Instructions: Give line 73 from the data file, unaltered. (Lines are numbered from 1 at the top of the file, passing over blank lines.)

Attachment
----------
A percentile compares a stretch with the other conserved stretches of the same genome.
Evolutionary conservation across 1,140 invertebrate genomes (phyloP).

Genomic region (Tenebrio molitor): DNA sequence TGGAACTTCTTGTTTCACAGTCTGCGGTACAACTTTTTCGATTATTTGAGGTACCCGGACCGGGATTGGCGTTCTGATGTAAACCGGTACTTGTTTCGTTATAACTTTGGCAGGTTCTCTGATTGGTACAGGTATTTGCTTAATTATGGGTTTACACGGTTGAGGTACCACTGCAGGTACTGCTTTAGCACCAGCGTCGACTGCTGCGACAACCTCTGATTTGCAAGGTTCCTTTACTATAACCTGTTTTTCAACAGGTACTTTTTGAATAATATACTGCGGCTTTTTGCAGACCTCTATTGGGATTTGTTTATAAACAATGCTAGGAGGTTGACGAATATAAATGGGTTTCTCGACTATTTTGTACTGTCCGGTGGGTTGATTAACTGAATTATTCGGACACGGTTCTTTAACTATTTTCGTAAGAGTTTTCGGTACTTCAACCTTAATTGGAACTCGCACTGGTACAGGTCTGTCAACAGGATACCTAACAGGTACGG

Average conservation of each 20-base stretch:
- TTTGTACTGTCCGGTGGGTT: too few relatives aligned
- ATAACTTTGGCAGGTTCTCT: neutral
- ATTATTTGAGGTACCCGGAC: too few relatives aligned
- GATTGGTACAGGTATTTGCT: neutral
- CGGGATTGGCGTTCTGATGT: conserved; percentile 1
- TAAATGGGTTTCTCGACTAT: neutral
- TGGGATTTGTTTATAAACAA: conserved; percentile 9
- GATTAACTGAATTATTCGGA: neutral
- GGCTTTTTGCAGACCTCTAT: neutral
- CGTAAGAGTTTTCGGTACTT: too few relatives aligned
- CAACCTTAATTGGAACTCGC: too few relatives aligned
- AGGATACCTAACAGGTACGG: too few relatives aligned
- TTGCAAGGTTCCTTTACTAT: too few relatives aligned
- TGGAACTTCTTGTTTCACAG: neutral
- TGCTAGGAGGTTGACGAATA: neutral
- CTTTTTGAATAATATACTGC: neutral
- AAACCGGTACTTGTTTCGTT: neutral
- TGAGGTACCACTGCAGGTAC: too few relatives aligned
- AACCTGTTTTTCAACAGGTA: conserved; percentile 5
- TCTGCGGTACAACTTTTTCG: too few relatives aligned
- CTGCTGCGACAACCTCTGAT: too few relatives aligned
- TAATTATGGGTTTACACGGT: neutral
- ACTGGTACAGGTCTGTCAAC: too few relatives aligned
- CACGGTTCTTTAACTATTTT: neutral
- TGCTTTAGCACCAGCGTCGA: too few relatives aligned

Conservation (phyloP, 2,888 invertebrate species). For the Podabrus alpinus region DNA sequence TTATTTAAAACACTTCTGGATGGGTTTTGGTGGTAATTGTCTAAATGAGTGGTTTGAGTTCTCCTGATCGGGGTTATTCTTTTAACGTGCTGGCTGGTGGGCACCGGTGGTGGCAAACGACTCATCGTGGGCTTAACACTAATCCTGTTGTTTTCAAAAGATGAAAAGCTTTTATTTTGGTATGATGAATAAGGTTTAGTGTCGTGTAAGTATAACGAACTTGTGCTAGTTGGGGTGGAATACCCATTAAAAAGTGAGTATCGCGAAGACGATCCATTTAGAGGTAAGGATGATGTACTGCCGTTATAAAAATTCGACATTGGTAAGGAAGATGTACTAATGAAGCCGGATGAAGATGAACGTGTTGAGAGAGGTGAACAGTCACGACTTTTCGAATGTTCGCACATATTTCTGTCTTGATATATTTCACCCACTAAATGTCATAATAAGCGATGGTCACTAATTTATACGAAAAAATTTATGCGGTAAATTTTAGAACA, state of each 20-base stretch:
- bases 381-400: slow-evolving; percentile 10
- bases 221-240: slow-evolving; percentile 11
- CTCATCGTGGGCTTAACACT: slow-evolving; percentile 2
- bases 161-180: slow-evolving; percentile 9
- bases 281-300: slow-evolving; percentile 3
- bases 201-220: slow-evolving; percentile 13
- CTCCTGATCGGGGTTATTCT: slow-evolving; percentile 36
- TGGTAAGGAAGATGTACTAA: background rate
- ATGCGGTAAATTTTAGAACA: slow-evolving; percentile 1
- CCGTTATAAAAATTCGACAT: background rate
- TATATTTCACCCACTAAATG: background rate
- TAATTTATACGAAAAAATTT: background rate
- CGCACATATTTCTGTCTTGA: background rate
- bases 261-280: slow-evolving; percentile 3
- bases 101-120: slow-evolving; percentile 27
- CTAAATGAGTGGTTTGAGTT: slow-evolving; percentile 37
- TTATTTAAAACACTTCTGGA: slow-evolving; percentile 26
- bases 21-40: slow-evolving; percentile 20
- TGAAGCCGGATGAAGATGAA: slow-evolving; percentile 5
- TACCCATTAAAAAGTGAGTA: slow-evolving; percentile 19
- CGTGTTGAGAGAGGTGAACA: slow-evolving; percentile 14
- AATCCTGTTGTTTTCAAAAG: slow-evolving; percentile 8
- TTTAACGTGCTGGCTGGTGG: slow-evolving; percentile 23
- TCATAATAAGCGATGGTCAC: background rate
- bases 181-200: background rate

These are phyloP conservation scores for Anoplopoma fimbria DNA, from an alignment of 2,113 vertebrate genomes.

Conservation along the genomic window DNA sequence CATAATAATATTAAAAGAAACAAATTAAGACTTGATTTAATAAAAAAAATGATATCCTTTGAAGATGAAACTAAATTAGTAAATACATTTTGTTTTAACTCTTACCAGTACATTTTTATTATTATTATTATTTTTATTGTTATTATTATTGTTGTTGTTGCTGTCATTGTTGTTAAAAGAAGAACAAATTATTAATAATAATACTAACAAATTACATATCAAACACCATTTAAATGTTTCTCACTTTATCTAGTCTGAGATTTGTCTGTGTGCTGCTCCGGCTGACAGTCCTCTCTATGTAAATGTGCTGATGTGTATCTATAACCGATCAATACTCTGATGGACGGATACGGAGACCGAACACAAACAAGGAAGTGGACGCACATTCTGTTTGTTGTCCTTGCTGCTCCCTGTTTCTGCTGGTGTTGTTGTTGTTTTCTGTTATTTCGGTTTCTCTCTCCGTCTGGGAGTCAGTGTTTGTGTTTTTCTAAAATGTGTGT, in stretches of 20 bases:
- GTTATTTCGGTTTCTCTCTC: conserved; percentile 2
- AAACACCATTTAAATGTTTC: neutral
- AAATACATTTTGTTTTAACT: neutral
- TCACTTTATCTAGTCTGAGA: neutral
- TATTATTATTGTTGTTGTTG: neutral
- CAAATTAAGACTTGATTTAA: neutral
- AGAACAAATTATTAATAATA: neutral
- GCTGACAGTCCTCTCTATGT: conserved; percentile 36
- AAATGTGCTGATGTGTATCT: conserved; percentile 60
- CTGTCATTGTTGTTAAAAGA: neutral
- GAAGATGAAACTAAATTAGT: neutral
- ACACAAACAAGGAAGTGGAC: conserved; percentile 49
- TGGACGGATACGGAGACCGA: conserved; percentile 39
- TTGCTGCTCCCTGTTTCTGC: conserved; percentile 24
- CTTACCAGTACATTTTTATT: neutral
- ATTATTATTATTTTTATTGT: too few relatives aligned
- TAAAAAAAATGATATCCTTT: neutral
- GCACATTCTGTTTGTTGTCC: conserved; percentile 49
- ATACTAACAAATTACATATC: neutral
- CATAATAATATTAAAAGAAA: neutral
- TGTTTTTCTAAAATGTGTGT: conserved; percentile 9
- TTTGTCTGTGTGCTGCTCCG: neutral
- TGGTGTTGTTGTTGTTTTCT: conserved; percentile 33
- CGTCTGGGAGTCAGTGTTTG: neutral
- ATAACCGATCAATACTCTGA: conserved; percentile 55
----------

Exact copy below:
- ATTATTATTATTTTTATTGT: too few relatives aligned